(jpeg, gif and png terminals cannot use TTF fonts, requires libgd support)
  pdf terminal: no (requires libpdf)
  plot library terminal: no (requires GNU plotutils or UNIX plot)
  linux terminal (vga console): no (use --with-linux-vga to enable,
                                       requires SVGAlib)
  vgagl terminal ((s)vga console): no (use --with-linux-vga to enable,
                                       requires SVGAlib with vgagl)
  ggi terminal: no (use --with-ggi to enable, requires libggi)
  mgr terminal: no (use --enable-mgr to enable, requires libpixrect)
  rgip/uniplex terminal: no (use --enable-rgip to enable)
  svga terminal (MSDOS/djgpp): no
  be terminal (BeOS): no
  next terminal: no
  aqua terminal (MacOS X): yes
  wxt terminal: no (requires C++, wxWidgets>2.6, cairo>0.9, pango>1.10)
  cairo-based terminals: no (requires cairo>1.2, pango>1.10)
  lua/TikZ terminal: yes 
  Qt terminal: no (requires C++, Qt >= 4.5)


gnuplot will be compiled with the following features:

  Mouse support in interactive terminals: yes
  Zooming or refresh of volatile data: yes (EXPERIMENTAL)
  Typing <space> in plot window raises console
  Command line macros: yes 
  Placement of rectangles and other objects: yes 

Finally, after the make process, we should get:

test -z "BUILD_LUA" || lua ../../term/lua/gnuplot-tikz.lua style
cp -p ./ Gnuplot
make[2]: Nothing to be done for `all-am'.

That’s it! Running gnuplot at my bash prompt shows:

$ gnuplot

    G N U P L O T
    Version 4.5 patchlevel 0
    last modified 2011-05-07 
    System: Darwin 10.7.0

    Copyright (C) 1986-1993, 1998, 2004, 2007-2010
    Thomas Williams, Colin Kelley and many others

    gnuplot home:
    mailing list:
    faq, bugs, etc:   type "help seeking-assistance"
    immediate help:   type "help"
    plot window:      hit 'h'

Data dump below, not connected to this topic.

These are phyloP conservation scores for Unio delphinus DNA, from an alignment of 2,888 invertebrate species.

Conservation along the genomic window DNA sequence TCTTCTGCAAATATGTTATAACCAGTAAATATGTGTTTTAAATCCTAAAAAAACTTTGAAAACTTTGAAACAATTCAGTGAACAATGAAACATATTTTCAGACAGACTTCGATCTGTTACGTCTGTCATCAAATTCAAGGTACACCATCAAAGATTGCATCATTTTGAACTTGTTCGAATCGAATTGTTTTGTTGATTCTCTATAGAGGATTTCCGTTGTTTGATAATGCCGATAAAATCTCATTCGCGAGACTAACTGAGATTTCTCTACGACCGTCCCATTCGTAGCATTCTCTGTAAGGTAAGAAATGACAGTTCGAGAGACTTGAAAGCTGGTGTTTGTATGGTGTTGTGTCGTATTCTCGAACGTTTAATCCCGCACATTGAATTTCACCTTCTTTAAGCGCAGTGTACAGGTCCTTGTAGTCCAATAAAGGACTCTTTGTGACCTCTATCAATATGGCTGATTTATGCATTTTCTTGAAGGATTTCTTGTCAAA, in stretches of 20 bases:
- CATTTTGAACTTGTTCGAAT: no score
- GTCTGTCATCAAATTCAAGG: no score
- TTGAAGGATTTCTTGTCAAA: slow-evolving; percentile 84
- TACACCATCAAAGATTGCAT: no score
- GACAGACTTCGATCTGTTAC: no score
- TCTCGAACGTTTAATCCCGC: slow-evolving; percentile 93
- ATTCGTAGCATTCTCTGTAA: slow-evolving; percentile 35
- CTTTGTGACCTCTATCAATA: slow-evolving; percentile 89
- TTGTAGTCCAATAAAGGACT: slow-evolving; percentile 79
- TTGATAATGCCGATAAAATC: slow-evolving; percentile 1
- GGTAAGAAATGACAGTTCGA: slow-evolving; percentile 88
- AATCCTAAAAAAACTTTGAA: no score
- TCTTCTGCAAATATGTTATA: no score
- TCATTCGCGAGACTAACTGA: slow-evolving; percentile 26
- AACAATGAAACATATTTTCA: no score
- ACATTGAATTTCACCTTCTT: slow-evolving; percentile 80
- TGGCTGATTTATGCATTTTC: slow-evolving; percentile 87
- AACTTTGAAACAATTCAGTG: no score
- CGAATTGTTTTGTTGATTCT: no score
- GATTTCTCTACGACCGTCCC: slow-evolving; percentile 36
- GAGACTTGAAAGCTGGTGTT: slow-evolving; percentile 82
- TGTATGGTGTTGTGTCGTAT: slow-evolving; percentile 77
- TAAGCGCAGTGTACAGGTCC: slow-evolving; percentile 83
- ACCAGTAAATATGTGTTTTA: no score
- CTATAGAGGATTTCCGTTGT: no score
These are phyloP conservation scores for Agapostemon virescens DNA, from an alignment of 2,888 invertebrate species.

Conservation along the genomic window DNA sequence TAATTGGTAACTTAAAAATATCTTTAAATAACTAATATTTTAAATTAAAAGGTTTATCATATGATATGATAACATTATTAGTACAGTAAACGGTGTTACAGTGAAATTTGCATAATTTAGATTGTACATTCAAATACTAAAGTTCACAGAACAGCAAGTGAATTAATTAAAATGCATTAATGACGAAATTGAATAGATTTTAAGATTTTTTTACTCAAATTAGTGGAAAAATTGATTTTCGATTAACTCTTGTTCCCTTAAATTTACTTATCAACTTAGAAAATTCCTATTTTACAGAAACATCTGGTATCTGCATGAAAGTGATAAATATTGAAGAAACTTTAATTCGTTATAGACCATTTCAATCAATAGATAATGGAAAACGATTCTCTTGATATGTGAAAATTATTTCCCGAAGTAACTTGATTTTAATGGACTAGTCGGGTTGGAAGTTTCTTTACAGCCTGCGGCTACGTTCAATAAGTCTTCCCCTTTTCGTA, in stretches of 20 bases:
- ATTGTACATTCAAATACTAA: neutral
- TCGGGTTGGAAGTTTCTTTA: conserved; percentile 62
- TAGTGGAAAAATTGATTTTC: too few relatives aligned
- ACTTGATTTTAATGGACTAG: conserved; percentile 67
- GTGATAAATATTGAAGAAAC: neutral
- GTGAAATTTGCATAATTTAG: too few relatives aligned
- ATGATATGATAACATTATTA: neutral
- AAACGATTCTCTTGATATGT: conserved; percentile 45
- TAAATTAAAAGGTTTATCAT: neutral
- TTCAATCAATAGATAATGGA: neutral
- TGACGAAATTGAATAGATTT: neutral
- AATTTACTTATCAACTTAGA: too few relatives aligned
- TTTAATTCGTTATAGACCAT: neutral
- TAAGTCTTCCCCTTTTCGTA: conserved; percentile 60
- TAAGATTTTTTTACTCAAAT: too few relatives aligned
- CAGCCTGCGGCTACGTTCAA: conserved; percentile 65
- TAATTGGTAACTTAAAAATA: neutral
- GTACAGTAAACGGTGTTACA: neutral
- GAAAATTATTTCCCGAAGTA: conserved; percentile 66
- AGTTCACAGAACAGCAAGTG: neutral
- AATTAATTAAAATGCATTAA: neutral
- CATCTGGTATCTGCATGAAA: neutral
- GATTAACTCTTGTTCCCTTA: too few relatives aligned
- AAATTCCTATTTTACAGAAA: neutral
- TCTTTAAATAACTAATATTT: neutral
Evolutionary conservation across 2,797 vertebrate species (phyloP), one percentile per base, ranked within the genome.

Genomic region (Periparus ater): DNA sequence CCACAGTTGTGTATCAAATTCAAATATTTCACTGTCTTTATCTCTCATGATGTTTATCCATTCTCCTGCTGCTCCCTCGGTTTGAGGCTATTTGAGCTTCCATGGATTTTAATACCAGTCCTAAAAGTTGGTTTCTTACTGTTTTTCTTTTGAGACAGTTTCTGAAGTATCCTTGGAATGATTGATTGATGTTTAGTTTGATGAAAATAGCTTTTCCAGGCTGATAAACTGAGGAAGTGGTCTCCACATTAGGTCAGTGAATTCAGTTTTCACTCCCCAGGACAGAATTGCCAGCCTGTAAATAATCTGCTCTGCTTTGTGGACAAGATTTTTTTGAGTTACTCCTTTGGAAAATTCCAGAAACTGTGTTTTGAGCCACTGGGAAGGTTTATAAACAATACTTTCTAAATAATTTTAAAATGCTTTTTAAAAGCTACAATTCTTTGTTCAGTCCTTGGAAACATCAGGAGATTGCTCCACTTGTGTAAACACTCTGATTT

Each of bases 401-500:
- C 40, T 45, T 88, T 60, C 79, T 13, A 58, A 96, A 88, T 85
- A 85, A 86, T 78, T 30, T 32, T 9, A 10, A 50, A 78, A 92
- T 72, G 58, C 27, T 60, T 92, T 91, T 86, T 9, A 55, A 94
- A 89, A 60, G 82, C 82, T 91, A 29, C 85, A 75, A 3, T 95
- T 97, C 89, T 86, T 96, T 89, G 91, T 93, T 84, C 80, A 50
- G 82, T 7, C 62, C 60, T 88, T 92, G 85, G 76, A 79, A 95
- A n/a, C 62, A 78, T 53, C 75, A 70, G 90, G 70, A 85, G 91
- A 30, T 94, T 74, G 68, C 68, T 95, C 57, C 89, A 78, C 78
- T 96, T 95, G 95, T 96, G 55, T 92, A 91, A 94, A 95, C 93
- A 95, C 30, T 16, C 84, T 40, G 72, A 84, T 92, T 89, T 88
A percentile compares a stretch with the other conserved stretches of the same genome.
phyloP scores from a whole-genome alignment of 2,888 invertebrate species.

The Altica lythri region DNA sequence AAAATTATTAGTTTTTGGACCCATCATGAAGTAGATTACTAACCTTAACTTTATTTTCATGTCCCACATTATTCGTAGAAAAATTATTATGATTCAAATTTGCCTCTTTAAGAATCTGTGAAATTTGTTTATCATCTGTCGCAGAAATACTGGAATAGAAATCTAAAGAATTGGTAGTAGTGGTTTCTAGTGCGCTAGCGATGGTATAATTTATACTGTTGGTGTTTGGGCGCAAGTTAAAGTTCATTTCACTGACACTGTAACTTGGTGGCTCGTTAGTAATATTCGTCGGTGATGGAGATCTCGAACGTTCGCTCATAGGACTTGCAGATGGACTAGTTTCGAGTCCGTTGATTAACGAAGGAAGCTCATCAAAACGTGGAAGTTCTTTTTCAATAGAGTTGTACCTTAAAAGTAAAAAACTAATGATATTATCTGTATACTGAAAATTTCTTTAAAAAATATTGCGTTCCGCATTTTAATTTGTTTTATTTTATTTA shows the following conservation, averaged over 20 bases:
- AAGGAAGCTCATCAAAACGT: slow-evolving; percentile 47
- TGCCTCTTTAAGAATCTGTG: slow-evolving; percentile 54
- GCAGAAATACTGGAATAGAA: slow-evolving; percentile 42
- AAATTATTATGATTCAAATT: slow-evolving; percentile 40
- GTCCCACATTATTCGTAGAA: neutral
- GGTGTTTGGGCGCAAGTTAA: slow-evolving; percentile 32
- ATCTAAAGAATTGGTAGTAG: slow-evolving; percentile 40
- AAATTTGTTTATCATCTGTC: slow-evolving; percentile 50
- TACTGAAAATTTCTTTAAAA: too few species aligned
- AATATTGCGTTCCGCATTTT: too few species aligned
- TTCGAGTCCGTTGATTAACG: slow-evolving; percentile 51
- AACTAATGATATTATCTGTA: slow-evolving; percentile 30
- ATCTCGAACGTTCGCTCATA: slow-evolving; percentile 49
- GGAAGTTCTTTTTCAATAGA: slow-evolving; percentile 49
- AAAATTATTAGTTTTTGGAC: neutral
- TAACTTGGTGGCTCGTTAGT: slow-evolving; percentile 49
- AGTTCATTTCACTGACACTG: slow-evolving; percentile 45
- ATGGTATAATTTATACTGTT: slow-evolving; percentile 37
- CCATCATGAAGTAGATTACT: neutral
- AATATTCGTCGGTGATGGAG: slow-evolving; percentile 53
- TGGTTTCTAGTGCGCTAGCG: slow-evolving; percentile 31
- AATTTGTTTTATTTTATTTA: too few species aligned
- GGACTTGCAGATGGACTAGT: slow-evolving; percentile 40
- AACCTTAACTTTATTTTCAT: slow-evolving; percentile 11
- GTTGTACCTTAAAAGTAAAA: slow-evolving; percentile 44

Terminal type set to 'x11'
gnuplot> set term aqua
Terminal type set to 'aqua'
Options are '0 title "Figure 0" size 846,594 font "Times-Roman,14" noenhanced solid'
gnuplot> set terminal lua tikz fulldoc createstyle
Terminal type set to 'lua'
Options are 'latex nopreamble color standalone dashed nogparrows notikzarrows \
  nogppoints picenvironment nooriginreset bitmap rgbimage noclip '

Finally, let’s consider those commands:

set xrange [-2:2]
set yrange [-2:2]
splot exp(-x*x)*exp(-y*y)

and see how they are rendered with x11, aqua, and tikz:

To polish the installation, you can move the demo folder into /usr/local/share/gnuplot/demo (or wherever you want) and add

export GNUPLOT_LIB="/usr/local/share/gnuplot/demo"

to your .profile in your home directory. This will allow to launch every example file, but also the Library of Statistical Functions version (3.0),, which includes a lot of PDF and CDF definitions for common statistical distribution. If you use Emacs, be sure to add relevant lisp files into your load path, and to put the next instructions into you .emacs:

(setq load-path (append (list "/Users/chl/.lisp.d/gnuplot") load-path))
(autoload 'gnuplot-mode "gnuplot" "gnuplot major mode" t)
(autoload 'gnuplot-make-buffer "gnuplot" "open a buffer in gnuplot mode" t)
(setq auto-mode-alist (append '(("\\.gp$" . gnuplot-mode)) auto-mode-alist))

The gnuplot-mode is really great, for it allows to interact with Gnuplot directly from within Emacs while you type in your code, including minimal GUI functionalities.

  1. I will probably have to upgrade my GD installation to get the png and jpg terminal. ↩︎

See Also

» GIS on a Mac » Visualizing What Random Forests Really Do » Yet another interactive shell for numerical computing » Playing with BackupMyTweets » Circular displays for contingency tables